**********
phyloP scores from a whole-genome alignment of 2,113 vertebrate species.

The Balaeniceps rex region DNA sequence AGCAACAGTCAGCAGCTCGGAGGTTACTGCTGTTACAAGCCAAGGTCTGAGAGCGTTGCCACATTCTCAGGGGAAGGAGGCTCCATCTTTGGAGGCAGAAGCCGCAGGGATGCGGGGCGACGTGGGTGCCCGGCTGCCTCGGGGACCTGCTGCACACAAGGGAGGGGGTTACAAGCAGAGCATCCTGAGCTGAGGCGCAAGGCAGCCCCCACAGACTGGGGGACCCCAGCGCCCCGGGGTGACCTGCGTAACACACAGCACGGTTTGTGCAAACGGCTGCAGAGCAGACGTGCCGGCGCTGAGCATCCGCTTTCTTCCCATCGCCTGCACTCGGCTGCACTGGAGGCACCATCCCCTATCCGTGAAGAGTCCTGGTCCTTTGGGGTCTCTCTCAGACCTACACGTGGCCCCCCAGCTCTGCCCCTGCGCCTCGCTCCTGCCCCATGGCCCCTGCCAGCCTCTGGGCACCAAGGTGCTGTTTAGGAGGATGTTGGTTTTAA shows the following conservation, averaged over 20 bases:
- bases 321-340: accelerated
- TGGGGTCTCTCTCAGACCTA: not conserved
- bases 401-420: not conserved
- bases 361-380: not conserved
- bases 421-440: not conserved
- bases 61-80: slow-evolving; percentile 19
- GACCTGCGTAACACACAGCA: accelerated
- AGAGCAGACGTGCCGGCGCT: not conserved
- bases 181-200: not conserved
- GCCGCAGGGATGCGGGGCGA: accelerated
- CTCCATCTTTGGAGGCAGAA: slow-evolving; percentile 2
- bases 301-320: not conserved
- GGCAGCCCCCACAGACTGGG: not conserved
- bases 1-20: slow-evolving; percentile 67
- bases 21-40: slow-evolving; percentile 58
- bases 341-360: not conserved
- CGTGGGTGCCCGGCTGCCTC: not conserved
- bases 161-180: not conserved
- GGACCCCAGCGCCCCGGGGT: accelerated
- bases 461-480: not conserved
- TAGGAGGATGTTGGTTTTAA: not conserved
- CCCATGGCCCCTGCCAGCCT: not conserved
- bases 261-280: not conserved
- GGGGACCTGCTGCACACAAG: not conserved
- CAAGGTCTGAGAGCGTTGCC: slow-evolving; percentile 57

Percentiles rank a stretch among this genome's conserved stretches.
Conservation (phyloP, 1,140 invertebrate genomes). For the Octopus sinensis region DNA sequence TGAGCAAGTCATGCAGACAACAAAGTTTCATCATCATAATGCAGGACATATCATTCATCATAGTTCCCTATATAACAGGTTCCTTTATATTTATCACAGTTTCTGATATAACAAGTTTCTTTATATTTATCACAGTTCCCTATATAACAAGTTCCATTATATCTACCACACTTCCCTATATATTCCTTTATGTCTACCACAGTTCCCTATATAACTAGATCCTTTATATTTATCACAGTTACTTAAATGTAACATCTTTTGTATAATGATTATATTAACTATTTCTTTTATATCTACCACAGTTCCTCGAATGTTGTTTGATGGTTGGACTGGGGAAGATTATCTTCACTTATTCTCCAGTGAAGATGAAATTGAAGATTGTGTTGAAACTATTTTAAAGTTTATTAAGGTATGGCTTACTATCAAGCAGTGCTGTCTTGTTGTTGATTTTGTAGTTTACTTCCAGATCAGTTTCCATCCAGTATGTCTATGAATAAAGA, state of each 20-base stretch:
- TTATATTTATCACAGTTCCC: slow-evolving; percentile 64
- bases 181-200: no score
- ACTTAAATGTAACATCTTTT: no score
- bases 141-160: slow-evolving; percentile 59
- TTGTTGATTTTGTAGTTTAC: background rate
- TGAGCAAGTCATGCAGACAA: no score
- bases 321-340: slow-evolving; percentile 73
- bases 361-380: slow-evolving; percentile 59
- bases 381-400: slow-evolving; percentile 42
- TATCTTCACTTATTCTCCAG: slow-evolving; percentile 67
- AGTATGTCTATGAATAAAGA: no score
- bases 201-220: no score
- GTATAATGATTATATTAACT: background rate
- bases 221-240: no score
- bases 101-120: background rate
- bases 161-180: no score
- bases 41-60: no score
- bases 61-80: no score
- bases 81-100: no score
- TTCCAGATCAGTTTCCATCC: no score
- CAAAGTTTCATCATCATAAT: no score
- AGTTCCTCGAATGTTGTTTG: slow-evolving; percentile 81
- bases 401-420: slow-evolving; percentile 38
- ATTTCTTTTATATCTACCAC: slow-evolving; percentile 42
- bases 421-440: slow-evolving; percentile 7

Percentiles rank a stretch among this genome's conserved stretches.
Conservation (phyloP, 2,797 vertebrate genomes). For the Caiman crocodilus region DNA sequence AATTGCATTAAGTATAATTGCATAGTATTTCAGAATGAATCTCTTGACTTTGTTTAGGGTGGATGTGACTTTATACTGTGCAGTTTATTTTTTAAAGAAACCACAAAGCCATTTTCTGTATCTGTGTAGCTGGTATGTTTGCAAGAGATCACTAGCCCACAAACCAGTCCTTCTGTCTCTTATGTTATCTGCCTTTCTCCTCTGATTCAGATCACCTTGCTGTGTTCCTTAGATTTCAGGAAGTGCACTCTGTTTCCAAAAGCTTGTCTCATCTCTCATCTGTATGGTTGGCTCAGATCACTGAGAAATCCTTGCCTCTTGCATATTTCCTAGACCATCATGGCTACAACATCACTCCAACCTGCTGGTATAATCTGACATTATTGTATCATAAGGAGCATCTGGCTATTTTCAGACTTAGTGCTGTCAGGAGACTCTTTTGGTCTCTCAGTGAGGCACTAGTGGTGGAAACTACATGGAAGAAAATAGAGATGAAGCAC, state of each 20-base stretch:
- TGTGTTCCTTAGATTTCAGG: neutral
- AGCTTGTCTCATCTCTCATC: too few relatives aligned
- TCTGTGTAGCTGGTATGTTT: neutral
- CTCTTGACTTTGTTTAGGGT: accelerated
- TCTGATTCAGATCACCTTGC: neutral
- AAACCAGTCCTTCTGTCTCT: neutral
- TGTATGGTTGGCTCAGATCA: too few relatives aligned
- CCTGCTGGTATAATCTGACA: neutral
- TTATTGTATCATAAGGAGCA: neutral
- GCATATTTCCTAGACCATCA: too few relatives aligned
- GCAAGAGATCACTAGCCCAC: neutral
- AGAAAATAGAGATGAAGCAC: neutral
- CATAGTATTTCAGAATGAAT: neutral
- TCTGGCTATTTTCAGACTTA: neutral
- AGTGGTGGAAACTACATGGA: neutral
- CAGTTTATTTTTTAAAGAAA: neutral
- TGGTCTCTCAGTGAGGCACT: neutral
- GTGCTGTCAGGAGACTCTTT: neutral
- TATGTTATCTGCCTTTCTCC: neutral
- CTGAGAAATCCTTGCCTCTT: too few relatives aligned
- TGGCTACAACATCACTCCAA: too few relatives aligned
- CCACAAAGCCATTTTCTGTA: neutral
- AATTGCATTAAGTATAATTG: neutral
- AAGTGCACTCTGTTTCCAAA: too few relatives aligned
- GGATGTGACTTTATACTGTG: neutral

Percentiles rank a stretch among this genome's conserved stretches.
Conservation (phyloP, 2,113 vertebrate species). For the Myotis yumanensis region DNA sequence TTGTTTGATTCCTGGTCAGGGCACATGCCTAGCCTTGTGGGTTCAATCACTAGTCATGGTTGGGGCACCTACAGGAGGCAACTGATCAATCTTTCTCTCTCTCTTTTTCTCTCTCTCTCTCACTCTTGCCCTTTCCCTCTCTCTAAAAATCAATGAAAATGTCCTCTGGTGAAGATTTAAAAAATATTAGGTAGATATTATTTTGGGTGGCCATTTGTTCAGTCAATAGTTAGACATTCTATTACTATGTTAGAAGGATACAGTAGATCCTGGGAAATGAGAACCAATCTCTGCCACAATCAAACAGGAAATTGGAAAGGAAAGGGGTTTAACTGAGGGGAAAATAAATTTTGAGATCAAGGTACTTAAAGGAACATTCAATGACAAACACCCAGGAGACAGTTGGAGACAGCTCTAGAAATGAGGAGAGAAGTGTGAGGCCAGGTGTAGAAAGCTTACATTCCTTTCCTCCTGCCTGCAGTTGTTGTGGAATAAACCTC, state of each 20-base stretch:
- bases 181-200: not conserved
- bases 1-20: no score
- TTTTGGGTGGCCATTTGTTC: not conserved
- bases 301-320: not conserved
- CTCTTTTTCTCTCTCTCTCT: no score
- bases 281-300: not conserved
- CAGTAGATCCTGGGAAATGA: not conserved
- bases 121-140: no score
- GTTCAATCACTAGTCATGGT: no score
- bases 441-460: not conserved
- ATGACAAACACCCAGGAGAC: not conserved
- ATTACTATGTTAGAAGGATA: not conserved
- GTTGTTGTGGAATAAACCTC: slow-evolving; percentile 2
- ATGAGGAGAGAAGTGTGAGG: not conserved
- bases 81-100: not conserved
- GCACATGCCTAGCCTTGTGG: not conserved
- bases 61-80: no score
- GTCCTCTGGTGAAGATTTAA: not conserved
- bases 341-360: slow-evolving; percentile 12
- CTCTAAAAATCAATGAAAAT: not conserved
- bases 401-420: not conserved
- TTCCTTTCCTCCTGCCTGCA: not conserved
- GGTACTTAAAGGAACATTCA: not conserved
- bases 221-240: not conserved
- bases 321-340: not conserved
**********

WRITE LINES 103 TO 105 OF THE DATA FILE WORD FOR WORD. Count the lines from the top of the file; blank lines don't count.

- CTCTAAAAATCAATGAAAAT: not conserved
- bases 401-420: not conserved
- TTCCTTTCCTCCTGCCTGCA: not conserved